The parable points to a number of interesting and much-explored philosophical issues, stemming from the relationship between the waking-state and the dream-state, and/or between illusion and reality: How do we know when we're dreaming, and when we're awake? How do we know if what we're perceiving is "real" or a mere "illusion" or "fantasy"? Is the "me" of various dream-characters the same as or different from the "me" of my waking world? How do I know, when I experience something I call "waking up" that it is actually a waking up to "reality" as opposed to simply waking up into another level of dream?


Zhuangzi's writing suggests that we align ourselves with the rhythms of the natural world, honoring "the way" of the elements. In his writing we find all variety of reminders and hints and nudgings in the direction of aligning ourselves clearly with the laws of the natural - rather than the social/cultural - world

This reflects the sense of the Daoist who is in spontaneous accord with the natural world, and who has retreated from the anxieties and dangers of social life, in order to live a healthy and peaceful natural life. In modern Mandarin, the word xiaoyao has thus come to mean "free, at ease, leisurely, spontaneous." It conveys the impression of people who have given up the hustle and bustle of worldly existence and have retired to live a leisurely life outside the city, perhaps in the natural setting of the mountains.

Robert Allison sees Chuang-tzu's story of the Butterfly Dream as an analogy of the Enlightenment experience - as pointing to a change in our level of consciousness, which - incidentally - has important implications for anyone engaged in scientifi exploration:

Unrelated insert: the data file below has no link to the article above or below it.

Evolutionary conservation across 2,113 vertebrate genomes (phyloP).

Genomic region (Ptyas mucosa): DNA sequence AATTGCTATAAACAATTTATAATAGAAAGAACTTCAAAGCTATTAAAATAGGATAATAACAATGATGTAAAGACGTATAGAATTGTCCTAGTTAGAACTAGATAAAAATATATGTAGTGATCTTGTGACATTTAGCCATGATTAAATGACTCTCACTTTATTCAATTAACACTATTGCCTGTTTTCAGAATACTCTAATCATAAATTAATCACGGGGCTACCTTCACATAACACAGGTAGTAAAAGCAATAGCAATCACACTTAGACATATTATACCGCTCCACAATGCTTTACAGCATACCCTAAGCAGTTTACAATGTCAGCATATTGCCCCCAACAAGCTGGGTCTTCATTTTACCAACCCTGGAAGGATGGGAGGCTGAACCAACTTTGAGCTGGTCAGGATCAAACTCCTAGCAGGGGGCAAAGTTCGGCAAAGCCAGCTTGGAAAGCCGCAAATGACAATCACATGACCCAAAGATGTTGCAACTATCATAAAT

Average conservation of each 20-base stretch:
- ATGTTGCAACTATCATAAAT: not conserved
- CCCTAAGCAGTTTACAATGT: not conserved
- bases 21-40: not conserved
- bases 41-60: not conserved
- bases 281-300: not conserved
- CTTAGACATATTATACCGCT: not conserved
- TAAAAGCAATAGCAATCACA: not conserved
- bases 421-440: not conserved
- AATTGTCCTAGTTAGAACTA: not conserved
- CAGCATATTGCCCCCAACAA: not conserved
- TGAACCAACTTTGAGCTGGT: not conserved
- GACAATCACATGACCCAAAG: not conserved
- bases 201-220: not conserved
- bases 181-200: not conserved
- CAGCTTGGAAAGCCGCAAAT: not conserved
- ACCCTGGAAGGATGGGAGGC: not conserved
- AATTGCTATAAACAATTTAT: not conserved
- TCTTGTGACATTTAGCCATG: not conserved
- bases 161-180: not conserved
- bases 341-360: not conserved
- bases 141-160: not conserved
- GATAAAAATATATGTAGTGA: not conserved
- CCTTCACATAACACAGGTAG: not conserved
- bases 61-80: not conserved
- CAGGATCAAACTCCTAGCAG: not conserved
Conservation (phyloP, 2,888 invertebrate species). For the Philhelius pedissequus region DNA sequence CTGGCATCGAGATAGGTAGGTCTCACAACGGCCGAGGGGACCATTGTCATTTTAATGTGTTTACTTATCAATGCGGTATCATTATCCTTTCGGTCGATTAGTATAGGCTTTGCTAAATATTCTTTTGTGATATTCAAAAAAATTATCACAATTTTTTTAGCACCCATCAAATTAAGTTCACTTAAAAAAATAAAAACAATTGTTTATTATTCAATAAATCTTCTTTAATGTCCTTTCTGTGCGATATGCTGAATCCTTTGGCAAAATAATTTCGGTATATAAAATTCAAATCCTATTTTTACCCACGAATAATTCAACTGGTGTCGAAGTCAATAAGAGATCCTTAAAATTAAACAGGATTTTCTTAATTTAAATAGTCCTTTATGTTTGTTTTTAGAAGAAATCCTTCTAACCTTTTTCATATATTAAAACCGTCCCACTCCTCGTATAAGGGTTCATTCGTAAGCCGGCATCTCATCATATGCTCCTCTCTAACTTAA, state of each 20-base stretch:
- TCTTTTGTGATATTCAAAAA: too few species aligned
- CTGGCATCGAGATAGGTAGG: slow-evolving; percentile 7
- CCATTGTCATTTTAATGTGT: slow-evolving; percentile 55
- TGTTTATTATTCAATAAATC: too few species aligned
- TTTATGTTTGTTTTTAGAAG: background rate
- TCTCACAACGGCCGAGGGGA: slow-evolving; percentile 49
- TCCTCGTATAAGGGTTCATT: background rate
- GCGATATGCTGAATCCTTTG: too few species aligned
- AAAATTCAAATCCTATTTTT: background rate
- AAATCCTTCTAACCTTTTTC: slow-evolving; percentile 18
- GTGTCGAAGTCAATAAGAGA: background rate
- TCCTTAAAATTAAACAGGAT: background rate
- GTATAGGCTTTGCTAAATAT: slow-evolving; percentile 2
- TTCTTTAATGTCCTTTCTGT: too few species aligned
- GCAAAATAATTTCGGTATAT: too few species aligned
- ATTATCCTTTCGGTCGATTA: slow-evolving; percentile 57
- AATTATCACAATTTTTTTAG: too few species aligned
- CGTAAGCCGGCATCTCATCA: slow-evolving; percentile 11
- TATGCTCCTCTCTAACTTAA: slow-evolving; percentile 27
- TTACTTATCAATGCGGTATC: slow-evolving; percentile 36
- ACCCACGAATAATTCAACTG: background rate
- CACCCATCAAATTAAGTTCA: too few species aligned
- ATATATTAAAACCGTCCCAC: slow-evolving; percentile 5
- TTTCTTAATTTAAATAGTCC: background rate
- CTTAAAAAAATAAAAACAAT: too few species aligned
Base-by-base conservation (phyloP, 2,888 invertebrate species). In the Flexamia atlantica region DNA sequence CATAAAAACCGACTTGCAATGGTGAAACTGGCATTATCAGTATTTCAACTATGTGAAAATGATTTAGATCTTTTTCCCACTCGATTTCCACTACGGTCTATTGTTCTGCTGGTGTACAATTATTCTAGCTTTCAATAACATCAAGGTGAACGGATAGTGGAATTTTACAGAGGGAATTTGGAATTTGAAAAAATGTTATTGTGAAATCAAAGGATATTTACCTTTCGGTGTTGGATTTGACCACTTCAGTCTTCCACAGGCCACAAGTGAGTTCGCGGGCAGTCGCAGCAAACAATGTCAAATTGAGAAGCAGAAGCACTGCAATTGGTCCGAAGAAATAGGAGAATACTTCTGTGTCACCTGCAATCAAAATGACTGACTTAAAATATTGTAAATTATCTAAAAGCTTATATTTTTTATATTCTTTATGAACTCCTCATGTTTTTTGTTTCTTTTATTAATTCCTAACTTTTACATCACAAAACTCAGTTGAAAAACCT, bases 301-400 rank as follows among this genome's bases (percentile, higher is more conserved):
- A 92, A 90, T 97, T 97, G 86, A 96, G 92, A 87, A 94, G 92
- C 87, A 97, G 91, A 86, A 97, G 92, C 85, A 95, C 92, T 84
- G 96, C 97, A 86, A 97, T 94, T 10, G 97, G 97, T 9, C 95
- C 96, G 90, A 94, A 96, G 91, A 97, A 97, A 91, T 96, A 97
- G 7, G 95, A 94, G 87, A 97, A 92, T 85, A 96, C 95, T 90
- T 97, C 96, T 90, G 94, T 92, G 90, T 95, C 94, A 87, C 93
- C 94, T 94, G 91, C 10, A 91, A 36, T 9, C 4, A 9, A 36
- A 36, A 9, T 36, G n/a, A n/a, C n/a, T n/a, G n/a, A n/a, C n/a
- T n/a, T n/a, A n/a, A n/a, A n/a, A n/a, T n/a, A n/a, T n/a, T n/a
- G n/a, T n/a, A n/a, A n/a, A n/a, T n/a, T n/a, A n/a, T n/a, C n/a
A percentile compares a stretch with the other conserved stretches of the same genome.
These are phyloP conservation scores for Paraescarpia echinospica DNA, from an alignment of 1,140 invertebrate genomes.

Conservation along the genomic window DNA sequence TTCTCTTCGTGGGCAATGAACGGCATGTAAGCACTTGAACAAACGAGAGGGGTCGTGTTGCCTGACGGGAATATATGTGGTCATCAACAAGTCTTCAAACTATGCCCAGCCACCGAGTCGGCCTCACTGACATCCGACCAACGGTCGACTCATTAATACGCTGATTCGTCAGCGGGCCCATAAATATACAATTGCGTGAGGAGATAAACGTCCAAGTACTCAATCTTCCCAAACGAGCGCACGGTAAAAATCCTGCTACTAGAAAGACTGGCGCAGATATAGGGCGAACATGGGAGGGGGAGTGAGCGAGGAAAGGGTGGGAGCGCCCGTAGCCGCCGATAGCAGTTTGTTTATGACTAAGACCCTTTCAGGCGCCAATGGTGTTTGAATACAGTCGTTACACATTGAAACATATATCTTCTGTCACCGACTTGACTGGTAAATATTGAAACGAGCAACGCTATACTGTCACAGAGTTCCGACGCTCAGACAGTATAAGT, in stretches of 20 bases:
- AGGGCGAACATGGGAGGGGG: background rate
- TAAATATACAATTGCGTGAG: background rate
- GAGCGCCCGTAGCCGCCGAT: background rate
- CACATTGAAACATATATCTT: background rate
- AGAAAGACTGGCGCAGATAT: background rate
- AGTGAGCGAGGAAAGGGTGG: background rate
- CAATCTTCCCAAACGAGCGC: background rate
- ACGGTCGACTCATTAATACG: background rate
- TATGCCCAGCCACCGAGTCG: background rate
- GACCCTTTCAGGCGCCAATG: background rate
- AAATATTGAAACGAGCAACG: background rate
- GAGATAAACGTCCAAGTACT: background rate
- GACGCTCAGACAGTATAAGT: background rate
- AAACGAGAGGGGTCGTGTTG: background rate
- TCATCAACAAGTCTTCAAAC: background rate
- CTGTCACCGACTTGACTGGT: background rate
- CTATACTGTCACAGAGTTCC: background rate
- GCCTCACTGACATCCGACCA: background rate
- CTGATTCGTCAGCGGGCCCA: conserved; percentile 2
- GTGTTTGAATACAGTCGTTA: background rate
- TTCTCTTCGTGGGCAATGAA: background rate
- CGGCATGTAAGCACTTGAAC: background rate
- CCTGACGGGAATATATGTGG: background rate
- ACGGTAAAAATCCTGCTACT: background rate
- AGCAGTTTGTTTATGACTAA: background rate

"The physical act of awakening from a dream is a metaphor for awakening to a higher level of consciousness, which is the level of correct philosophical understanding."

Allison supports this "self-transformation hypothesis" in large part by citing another passage from the Zhuangzi' , viz. the 'Great Sage Dream' anecdote:

"He who dreams of drinking wine may weep when morning comes; he who dreams of weeping may in the morning go off to hunt. While he is dreaming he does not know it is a dream, and in his dream he may even try to interpret a dream. Only after he wakes does he know it was a dream. And someday there will be a great awakening when we know that this is all a great dream. Yet the stupid believe they are awake, busily and brightly assuming they understand things, calling this man ruler, that one herdsman - how dense! Confucius and you are both dreaming! And when I say you are dreaming, I am dreaming, too. Words like these will be labeled the Supreme Swindle. Yet, after ten thousand generations, a great sage may appear who will know their meaning, and it will still be as though he appeared with astonishing speed."

Robert Allison argues that this 'Great Sage' story has the power of explaining the 'Butterfly Dream' (though not vice versa) and lends credence to his self-transformation hypothesis:

"Once fully awakened, one may distinguish between what is a dream and what is reality. Before one has fully awakened, such a distinction is not even possible to draw empirically."

"Before one raises the question of what is reality and what is illusion, one is in a state of ignorance. In such a state (as in a dream) one would not know what is reality and what is illusion. After a sudden awakening, one is able to see a distinction between the real and the irreal. This constitutes a transformation in outlook. The transformation is a transformation in consciousness from the unaware lack of distinction between reality and fantasy to the aware and definite distinction of being awake. This is the message of the butterfly dream parable."